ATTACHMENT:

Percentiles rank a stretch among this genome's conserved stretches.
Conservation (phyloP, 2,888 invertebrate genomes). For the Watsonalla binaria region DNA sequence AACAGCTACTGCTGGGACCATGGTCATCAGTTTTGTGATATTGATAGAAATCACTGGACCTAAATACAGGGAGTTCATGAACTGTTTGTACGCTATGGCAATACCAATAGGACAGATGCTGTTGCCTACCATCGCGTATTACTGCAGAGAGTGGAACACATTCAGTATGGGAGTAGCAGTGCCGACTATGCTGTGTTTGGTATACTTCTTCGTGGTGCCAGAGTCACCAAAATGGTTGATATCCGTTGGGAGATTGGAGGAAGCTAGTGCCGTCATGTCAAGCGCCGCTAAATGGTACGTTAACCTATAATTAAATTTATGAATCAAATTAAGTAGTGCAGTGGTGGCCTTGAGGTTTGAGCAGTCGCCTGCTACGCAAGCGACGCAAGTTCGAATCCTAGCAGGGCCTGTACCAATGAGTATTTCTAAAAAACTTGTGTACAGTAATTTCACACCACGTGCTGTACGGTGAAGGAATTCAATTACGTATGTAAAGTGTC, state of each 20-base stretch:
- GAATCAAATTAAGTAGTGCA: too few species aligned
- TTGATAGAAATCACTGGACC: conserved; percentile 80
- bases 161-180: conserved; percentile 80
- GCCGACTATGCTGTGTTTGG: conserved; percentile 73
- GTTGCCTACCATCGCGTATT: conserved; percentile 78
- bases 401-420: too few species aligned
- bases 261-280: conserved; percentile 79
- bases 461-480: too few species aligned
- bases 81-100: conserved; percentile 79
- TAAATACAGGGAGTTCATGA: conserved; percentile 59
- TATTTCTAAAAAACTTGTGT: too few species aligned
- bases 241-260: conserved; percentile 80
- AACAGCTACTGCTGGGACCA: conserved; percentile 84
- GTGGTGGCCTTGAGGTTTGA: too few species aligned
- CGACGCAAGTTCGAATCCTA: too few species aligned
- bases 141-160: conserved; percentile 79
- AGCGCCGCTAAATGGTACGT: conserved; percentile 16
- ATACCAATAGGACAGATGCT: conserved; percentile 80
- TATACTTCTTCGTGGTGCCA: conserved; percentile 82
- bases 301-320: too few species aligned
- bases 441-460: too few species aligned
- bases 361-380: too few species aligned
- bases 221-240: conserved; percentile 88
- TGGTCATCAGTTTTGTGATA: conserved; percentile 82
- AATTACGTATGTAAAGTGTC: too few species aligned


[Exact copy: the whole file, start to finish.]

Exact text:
Percentiles rank a stretch among this genome's conserved stretches.
Conservation (phyloP, 2,888 invertebrate genomes). For the Watsonalla binaria region DNA sequence AACAGCTACTGCTGGGACCATGGTCATCAGTTTTGTGATATTGATAGAAATCACTGGACCTAAATACAGGGAGTTCATGAACTGTTTGTACGCTATGGCAATACCAATAGGACAGATGCTGTTGCCTACCATCGCGTATTACTGCAGAGAGTGGAACACATTCAGTATGGGAGTAGCAGTGCCGACTATGCTGTGTTTGGTATACTTCTTCGTGGTGCCAGAGTCACCAAAATGGTTGATATCCGTTGGGAGATTGGAGGAAGCTAGTGCCGTCATGTCAAGCGCCGCTAAATGGTACGTTAACCTATAATTAAATTTATGAATCAAATTAAGTAGTGCAGTGGTGGCCTTGAGGTTTGAGCAGTCGCCTGCTACGCAAGCGACGCAAGTTCGAATCCTAGCAGGGCCTGTACCAATGAGTATTTCTAAAAAACTTGTGTACAGTAATTTCACACCACGTGCTGTACGGTGAAGGAATTCAATTACGTATGTAAAGTGTC, state of each 20-base stretch:
- GAATCAAATTAAGTAGTGCA: too few species aligned
- TTGATAGAAATCACTGGACC: conserved; percentile 80
- bases 161-180: conserved; percentile 80
- GCCGACTATGCTGTGTTTGG: conserved; percentile 73
- GTTGCCTACCATCGCGTATT: conserved; percentile 78
- bases 401-420: too few species aligned
- bases 261-280: conserved; percentile 79
- bases 461-480: too few species aligned
- bases 81-100: conserved; percentile 79
- TAAATACAGGGAGTTCATGA: conserved; percentile 59
- TATTTCTAAAAAACTTGTGT: too few species aligned
- bases 241-260: conserved; percentile 80
- AACAGCTACTGCTGGGACCA: conserved; percentile 84
- GTGGTGGCCTTGAGGTTTGA: too few species aligned
- CGACGCAAGTTCGAATCCTA: too few species aligned
- bases 141-160: conserved; percentile 79
- AGCGCCGCTAAATGGTACGT: conserved; percentile 16
- ATACCAATAGGACAGATGCT: conserved; percentile 80
- TATACTTCTTCGTGGTGCCA: conserved; percentile 82
- bases 301-320: too few species aligned
- bases 441-460: too few species aligned
- bases 361-380: too few species aligned
- bases 221-240: conserved; percentile 88
- TGGTCATCAGTTTTGTGATA: conserved; percentile 82
- AATTACGTATGTAAAGTGTC: too few species aligned